Wednesday, September 12, 2012

Coalgate disintegrating into petty squabbling….

Look what is happening to the so called “biggest scam of India”. A few days after the whole thing exploded, the two main political parties are scoring brownie points over each other by bringing up individual and petty cases of supposed corruption. These few cases are supposed to indicate that the whole policy of coal allocation was flawed and that lacs of crores of rupees were squandered by the government. If this is not proof that Coalgate is nothing more than large scale political gamesmanship, what is?

Consider how the matter has moved from supposed high-level corruption to the individual units of misconduct. Sushma Swaraj alleged “mota maal” and her party colleage Prakash Javdekar enthusiastically quantified it by hinting that more than Rs 50000 crores was pocketed by the Congress. The BJP has been continuously demanding the PM’s resignation, alleging (in a new found strategy; earlier it used to attack the PM personally, but it realizes no one believes the PM is personally corrupt) that the PM consciously allowed others in his government to “loot” the country. The CAG of course started it all off giving some crazy number than no accountant, leave alone the supposedly most premier of them all in the country, would make the mistake of making….forgeting to take the “time value of money” into account.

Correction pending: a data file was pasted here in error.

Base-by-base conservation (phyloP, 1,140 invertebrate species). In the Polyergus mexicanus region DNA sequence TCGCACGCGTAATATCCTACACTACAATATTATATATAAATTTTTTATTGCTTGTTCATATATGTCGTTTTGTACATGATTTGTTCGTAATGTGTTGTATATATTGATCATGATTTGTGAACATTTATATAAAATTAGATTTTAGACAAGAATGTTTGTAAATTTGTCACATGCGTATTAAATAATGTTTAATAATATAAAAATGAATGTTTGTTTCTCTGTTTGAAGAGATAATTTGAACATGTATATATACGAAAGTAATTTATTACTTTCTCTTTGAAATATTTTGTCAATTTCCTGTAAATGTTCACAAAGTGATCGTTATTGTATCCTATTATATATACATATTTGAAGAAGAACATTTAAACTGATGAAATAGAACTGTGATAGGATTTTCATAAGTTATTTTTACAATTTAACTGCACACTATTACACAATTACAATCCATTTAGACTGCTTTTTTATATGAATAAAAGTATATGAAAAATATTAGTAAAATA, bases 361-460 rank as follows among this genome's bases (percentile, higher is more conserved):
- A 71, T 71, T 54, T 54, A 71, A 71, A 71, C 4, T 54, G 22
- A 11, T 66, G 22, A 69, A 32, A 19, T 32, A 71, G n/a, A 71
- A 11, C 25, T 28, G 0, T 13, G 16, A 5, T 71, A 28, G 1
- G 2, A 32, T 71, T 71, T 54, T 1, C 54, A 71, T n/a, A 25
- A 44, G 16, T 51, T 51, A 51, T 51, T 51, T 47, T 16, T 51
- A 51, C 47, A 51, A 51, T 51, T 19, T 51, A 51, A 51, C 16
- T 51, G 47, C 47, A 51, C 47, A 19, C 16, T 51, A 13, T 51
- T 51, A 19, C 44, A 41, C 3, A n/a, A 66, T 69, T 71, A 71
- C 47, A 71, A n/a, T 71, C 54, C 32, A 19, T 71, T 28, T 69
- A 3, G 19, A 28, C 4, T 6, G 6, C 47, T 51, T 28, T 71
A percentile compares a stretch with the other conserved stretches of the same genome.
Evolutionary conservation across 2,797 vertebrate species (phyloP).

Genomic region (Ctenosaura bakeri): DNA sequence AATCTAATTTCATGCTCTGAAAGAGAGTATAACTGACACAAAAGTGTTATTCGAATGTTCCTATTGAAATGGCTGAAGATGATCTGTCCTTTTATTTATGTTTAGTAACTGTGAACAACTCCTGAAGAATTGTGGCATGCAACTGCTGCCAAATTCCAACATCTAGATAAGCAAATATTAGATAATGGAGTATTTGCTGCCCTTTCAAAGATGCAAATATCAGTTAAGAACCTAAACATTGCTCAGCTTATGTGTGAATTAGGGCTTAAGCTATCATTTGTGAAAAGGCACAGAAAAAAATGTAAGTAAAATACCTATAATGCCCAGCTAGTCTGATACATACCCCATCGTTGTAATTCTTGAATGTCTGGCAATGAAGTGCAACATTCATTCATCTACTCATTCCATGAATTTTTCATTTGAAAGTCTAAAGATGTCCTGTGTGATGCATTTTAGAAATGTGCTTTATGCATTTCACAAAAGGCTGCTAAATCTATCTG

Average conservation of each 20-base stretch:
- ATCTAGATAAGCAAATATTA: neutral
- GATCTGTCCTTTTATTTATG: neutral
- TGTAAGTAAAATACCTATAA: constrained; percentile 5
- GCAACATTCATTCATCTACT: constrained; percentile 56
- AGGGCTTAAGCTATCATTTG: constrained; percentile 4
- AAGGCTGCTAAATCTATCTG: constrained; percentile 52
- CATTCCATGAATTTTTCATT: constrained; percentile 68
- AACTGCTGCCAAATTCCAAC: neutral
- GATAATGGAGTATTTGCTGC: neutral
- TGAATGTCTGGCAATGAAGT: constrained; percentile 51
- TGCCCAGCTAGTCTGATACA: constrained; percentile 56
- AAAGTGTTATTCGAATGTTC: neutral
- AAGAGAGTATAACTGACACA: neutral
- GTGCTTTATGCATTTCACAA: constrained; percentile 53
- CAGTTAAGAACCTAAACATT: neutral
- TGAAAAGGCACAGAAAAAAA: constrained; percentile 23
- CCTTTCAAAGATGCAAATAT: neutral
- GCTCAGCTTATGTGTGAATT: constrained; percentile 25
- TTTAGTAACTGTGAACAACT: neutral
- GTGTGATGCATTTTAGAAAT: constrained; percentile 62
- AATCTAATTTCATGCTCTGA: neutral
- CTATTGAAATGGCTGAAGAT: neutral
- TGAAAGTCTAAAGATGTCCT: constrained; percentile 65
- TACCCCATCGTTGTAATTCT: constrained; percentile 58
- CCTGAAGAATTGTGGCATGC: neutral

From such high level charges, what has the matter now reduced to now? A few petty cases of alleged favoritism. Supposedly, Subodh Kant Sahay, Vijay Darda and Naveen Jindal of the Congress curried favor for themselves and for their friends by influencing the allocation of coal blocks. Even this is highly debatable. Naveen Jindal has provided an elaborate and entirely believable explanation of how he got the coal blocks first during NDA rule when he was not even a politician. If that is true, then both the NDA and UPA are guilty of favoring big industrialists. Subodh Kant Sahay has expectedly refused to accept blame citing some HC orders. The same may be debated by his opponents, but the fact remains that its not an open and shut case. The only one who looks on shaky grounds – even though he is also denying the charges – is Vijay Darda of the Lokmat group. Interestingly, the Abhijeet Group ad claims that they have not even been served the CBI’s FIR. And of course, they too have their explanations to give. And lastly, there is this ridiculous charge of the coal minister Sri Prakash Jaiswal being the one who was nominated to be the arbitrator in the family dispute of the Manoj Jayaswal group (the Abhijeet group). I cannot even understand what that is supposed to mean. If it indicates proximity to the coal minister, that’s fine. But then I would assume that political leaders have proximity to many hundreds, if not thousands, of big people. In fact, Nitin Gadkari was shown touching the feet of Ramdev; but he denied that he was behind Ramdev’s movement too, didn’t he? Sushma Swaraj is close to the Reddy brothers, though she has been fervently denying it isn’t she?